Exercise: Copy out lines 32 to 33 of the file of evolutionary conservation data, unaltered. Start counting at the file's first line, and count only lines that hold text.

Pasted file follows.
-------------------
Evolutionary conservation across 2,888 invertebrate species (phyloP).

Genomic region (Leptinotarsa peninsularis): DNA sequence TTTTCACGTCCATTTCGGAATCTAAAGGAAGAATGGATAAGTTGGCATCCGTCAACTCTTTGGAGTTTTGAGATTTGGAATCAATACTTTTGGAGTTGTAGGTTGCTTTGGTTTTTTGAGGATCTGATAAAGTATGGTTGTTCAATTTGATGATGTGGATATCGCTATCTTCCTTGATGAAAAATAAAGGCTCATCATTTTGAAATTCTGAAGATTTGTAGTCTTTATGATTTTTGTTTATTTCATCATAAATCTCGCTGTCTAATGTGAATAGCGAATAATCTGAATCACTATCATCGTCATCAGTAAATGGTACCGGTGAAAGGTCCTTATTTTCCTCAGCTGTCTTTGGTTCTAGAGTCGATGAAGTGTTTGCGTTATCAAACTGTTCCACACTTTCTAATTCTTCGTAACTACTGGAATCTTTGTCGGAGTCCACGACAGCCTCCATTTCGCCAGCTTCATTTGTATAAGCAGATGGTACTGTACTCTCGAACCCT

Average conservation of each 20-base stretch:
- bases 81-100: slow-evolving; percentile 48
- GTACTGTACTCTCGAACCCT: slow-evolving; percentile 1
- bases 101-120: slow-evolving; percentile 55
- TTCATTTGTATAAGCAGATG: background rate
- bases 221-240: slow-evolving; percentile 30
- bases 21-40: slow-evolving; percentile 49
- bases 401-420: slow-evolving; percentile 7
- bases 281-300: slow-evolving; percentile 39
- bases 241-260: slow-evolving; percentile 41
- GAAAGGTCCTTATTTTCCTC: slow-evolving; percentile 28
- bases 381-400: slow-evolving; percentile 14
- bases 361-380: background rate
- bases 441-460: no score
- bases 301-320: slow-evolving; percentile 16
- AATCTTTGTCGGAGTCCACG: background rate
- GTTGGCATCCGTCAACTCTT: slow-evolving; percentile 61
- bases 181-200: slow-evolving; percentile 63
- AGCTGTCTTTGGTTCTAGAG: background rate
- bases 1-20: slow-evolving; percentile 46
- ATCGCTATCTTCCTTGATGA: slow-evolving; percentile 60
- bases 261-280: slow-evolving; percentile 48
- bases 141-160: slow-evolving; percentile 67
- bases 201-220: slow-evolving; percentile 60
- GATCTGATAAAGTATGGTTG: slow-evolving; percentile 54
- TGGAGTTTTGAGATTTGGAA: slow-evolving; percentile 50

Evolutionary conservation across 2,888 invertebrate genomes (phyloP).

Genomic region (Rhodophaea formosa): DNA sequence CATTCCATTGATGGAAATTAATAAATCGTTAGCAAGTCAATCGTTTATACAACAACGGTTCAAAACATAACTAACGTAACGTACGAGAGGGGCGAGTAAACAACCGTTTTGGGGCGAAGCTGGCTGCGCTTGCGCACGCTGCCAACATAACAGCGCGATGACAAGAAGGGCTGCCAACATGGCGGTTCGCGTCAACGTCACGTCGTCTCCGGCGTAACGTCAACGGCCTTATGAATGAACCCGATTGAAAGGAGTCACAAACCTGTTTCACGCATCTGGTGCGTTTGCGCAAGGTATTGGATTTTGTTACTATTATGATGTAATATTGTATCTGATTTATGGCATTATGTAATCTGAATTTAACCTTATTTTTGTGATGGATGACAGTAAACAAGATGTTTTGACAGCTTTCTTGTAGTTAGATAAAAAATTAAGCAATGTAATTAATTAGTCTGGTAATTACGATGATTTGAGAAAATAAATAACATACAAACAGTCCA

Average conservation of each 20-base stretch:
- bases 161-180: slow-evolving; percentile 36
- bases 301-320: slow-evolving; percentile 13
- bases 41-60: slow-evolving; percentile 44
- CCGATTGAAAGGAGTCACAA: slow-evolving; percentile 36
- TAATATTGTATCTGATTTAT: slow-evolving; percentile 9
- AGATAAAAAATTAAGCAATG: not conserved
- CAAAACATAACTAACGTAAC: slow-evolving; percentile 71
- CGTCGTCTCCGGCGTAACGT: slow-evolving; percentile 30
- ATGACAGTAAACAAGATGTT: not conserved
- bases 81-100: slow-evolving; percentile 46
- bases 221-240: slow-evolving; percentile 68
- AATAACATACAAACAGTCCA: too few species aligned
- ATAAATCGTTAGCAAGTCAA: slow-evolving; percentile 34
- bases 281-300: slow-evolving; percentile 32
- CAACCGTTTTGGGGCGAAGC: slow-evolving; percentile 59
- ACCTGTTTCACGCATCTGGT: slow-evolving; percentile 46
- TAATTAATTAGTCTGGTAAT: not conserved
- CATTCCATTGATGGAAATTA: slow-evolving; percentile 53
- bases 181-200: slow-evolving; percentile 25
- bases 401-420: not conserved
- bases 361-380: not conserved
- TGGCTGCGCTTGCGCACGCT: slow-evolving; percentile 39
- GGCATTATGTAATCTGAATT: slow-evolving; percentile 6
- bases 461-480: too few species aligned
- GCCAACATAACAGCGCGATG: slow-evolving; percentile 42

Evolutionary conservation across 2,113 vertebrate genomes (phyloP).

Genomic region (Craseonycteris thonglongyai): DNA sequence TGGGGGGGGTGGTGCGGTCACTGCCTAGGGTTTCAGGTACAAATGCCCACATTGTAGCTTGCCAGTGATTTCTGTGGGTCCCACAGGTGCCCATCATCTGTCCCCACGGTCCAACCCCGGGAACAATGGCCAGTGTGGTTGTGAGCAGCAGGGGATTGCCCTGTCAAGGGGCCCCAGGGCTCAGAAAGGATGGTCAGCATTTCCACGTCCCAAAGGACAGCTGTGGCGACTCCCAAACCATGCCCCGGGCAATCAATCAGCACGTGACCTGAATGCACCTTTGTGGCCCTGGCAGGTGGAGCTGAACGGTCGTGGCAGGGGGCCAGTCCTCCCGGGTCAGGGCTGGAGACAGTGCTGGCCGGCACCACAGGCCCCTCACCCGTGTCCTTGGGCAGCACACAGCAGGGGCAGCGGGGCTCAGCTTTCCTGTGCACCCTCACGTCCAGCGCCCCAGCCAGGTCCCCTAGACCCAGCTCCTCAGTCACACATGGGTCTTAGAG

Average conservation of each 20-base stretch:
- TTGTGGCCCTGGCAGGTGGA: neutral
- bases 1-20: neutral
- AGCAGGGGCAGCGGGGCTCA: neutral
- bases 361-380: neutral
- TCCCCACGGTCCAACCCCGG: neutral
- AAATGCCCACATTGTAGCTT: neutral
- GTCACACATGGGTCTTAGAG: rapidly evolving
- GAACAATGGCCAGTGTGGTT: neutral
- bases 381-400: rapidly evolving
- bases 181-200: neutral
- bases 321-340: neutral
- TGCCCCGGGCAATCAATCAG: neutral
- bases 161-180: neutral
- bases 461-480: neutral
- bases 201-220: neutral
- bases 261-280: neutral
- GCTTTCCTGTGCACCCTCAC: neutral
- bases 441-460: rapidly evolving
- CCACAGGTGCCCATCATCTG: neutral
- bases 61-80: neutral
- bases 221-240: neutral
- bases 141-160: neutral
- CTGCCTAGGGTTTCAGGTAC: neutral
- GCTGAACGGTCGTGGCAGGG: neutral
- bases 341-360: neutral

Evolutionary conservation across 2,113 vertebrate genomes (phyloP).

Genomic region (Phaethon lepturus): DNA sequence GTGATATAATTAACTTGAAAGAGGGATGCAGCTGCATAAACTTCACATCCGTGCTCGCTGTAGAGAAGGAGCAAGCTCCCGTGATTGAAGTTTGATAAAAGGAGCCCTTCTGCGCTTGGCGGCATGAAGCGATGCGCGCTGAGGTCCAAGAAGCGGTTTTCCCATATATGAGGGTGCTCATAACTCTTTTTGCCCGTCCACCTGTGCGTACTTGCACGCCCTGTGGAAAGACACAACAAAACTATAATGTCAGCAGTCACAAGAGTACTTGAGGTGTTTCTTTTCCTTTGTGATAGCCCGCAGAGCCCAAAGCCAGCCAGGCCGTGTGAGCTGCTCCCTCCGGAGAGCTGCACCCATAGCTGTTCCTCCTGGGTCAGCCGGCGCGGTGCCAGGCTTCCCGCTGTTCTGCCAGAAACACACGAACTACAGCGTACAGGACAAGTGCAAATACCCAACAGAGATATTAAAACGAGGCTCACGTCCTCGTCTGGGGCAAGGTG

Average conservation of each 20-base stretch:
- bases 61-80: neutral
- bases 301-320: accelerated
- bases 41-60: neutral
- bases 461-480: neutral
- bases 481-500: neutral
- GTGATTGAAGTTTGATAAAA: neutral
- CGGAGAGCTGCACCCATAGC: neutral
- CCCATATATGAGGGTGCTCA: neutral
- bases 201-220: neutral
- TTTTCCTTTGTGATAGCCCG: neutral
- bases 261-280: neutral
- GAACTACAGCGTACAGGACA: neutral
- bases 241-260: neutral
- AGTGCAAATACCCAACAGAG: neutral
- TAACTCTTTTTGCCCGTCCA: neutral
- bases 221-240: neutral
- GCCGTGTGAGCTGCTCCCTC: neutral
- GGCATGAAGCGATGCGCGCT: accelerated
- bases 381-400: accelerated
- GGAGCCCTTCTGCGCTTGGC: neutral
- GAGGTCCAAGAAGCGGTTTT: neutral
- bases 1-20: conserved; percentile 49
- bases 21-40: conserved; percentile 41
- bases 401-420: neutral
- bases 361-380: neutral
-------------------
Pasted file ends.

- bases 161-180: slow-evolving; percentile 36
- bases 301-320: slow-evolving; percentile 13